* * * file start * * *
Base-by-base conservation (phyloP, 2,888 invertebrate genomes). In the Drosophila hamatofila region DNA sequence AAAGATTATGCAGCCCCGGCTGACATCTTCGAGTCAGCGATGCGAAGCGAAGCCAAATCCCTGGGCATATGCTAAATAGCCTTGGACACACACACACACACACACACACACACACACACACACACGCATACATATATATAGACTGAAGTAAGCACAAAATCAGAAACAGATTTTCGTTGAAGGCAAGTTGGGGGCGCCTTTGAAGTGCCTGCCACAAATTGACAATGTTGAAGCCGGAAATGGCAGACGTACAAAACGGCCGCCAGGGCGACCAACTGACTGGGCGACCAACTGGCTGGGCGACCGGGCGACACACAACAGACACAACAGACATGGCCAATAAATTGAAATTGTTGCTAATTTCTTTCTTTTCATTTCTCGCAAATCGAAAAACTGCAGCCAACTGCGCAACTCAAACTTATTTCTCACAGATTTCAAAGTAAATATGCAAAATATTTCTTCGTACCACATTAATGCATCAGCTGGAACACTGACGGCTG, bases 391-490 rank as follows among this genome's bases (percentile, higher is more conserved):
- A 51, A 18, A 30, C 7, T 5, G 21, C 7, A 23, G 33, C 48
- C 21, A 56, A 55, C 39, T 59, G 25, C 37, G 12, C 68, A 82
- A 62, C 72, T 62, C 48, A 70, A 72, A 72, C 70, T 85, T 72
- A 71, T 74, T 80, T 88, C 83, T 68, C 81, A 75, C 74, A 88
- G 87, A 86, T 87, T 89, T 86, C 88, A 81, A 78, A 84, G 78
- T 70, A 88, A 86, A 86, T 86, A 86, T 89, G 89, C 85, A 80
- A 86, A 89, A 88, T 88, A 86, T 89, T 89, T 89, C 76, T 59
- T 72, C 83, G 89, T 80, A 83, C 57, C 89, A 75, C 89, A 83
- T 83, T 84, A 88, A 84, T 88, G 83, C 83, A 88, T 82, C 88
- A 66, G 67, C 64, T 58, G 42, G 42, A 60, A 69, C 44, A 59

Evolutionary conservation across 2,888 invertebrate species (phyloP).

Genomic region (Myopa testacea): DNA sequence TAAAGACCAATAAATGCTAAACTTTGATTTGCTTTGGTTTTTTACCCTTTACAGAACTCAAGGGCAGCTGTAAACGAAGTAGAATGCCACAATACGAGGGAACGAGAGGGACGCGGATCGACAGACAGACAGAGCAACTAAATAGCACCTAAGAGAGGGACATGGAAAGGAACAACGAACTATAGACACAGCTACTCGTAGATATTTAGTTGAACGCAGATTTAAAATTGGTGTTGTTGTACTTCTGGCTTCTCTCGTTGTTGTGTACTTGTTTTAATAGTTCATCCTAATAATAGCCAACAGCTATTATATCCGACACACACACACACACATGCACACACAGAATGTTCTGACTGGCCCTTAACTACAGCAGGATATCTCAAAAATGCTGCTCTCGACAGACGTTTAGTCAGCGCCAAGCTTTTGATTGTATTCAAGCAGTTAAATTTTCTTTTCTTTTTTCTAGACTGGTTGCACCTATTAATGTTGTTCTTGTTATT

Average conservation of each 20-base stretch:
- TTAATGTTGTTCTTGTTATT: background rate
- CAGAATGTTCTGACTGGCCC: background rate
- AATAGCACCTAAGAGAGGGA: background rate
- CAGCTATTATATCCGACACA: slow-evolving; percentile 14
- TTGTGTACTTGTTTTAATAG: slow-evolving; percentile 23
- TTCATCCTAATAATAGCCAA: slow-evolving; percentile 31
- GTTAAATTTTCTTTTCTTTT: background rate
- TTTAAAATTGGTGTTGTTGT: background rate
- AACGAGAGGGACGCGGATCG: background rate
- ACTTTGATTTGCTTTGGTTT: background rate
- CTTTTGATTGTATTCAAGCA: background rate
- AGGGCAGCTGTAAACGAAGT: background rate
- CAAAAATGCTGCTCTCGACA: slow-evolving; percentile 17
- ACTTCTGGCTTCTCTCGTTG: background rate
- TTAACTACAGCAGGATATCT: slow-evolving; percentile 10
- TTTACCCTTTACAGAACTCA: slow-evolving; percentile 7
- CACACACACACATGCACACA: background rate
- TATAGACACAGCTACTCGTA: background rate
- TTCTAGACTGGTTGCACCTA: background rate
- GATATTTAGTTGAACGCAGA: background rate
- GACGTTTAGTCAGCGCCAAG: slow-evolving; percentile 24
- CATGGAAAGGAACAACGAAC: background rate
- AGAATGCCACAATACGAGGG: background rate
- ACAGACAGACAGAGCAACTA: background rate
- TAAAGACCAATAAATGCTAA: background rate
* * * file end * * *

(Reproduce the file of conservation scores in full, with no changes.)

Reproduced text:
Base-by-base conservation (phyloP, 2,888 invertebrate genomes). In the Drosophila hamatofila region DNA sequence AAAGATTATGCAGCCCCGGCTGACATCTTCGAGTCAGCGATGCGAAGCGAAGCCAAATCCCTGGGCATATGCTAAATAGCCTTGGACACACACACACACACACACACACACACACACACACACACGCATACATATATATAGACTGAAGTAAGCACAAAATCAGAAACAGATTTTCGTTGAAGGCAAGTTGGGGGCGCCTTTGAAGTGCCTGCCACAAATTGACAATGTTGAAGCCGGAAATGGCAGACGTACAAAACGGCCGCCAGGGCGACCAACTGACTGGGCGACCAACTGGCTGGGCGACCGGGCGACACACAACAGACACAACAGACATGGCCAATAAATTGAAATTGTTGCTAATTTCTTTCTTTTCATTTCTCGCAAATCGAAAAACTGCAGCCAACTGCGCAACTCAAACTTATTTCTCACAGATTTCAAAGTAAATATGCAAAATATTTCTTCGTACCACATTAATGCATCAGCTGGAACACTGACGGCTG, bases 391-490 rank as follows among this genome's bases (percentile, higher is more conserved):
- A 51, A 18, A 30, C 7, T 5, G 21, C 7, A 23, G 33, C 48
- C 21, A 56, A 55, C 39, T 59, G 25, C 37, G 12, C 68, A 82
- A 62, C 72, T 62, C 48, A 70, A 72, A 72, C 70, T 85, T 72
- A 71, T 74, T 80, T 88, C 83, T 68, C 81, A 75, C 74, A 88
- G 87, A 86, T 87, T 89, T 86, C 88, A 81, A 78, A 84, G 78
- T 70, A 88, A 86, A 86, T 86, A 86, T 89, G 89, C 85, A 80
- A 86, A 89, A 88, T 88, A 86, T 89, T 89, T 89, C 76, T 59
- T 72, C 83, G 89, T 80, A 83, C 57, C 89, A 75, C 89, A 83
- T 83, T 84, A 88, A 84, T 88, G 83, C 83, A 88, T 82, C 88
- A 66, G 67, C 64, T 58, G 42, G 42, A 60, A 69, C 44, A 59

Evolutionary conservation across 2,888 invertebrate species (phyloP).

Genomic region (Myopa testacea): DNA sequence TAAAGACCAATAAATGCTAAACTTTGATTTGCTTTGGTTTTTTACCCTTTACAGAACTCAAGGGCAGCTGTAAACGAAGTAGAATGCCACAATACGAGGGAACGAGAGGGACGCGGATCGACAGACAGACAGAGCAACTAAATAGCACCTAAGAGAGGGACATGGAAAGGAACAACGAACTATAGACACAGCTACTCGTAGATATTTAGTTGAACGCAGATTTAAAATTGGTGTTGTTGTACTTCTGGCTTCTCTCGTTGTTGTGTACTTGTTTTAATAGTTCATCCTAATAATAGCCAACAGCTATTATATCCGACACACACACACACACATGCACACACAGAATGTTCTGACTGGCCCTTAACTACAGCAGGATATCTCAAAAATGCTGCTCTCGACAGACGTTTAGTCAGCGCCAAGCTTTTGATTGTATTCAAGCAGTTAAATTTTCTTTTCTTTTTTCTAGACTGGTTGCACCTATTAATGTTGTTCTTGTTATT

Average conservation of each 20-base stretch:
- TTAATGTTGTTCTTGTTATT: background rate
- CAGAATGTTCTGACTGGCCC: background rate
- AATAGCACCTAAGAGAGGGA: background rate
- CAGCTATTATATCCGACACA: slow-evolving; percentile 14
- TTGTGTACTTGTTTTAATAG: slow-evolving; percentile 23
- TTCATCCTAATAATAGCCAA: slow-evolving; percentile 31
- GTTAAATTTTCTTTTCTTTT: background rate
- TTTAAAATTGGTGTTGTTGT: background rate
- AACGAGAGGGACGCGGATCG: background rate
- ACTTTGATTTGCTTTGGTTT: background rate
- CTTTTGATTGTATTCAAGCA: background rate
- AGGGCAGCTGTAAACGAAGT: background rate
- CAAAAATGCTGCTCTCGACA: slow-evolving; percentile 17
- ACTTCTGGCTTCTCTCGTTG: background rate
- TTAACTACAGCAGGATATCT: slow-evolving; percentile 10
- TTTACCCTTTACAGAACTCA: slow-evolving; percentile 7
- CACACACACACATGCACACA: background rate
- TATAGACACAGCTACTCGTA: background rate
- TTCTAGACTGGTTGCACCTA: background rate
- GATATTTAGTTGAACGCAGA: background rate
- GACGTTTAGTCAGCGCCAAG: slow-evolving; percentile 24
- CATGGAAAGGAACAACGAAC: background rate
- AGAATGCCACAATACGAGGG: background rate
- ACAGACAGACAGAGCAACTA: background rate
- TAAAGACCAATAAATGCTAA: background rate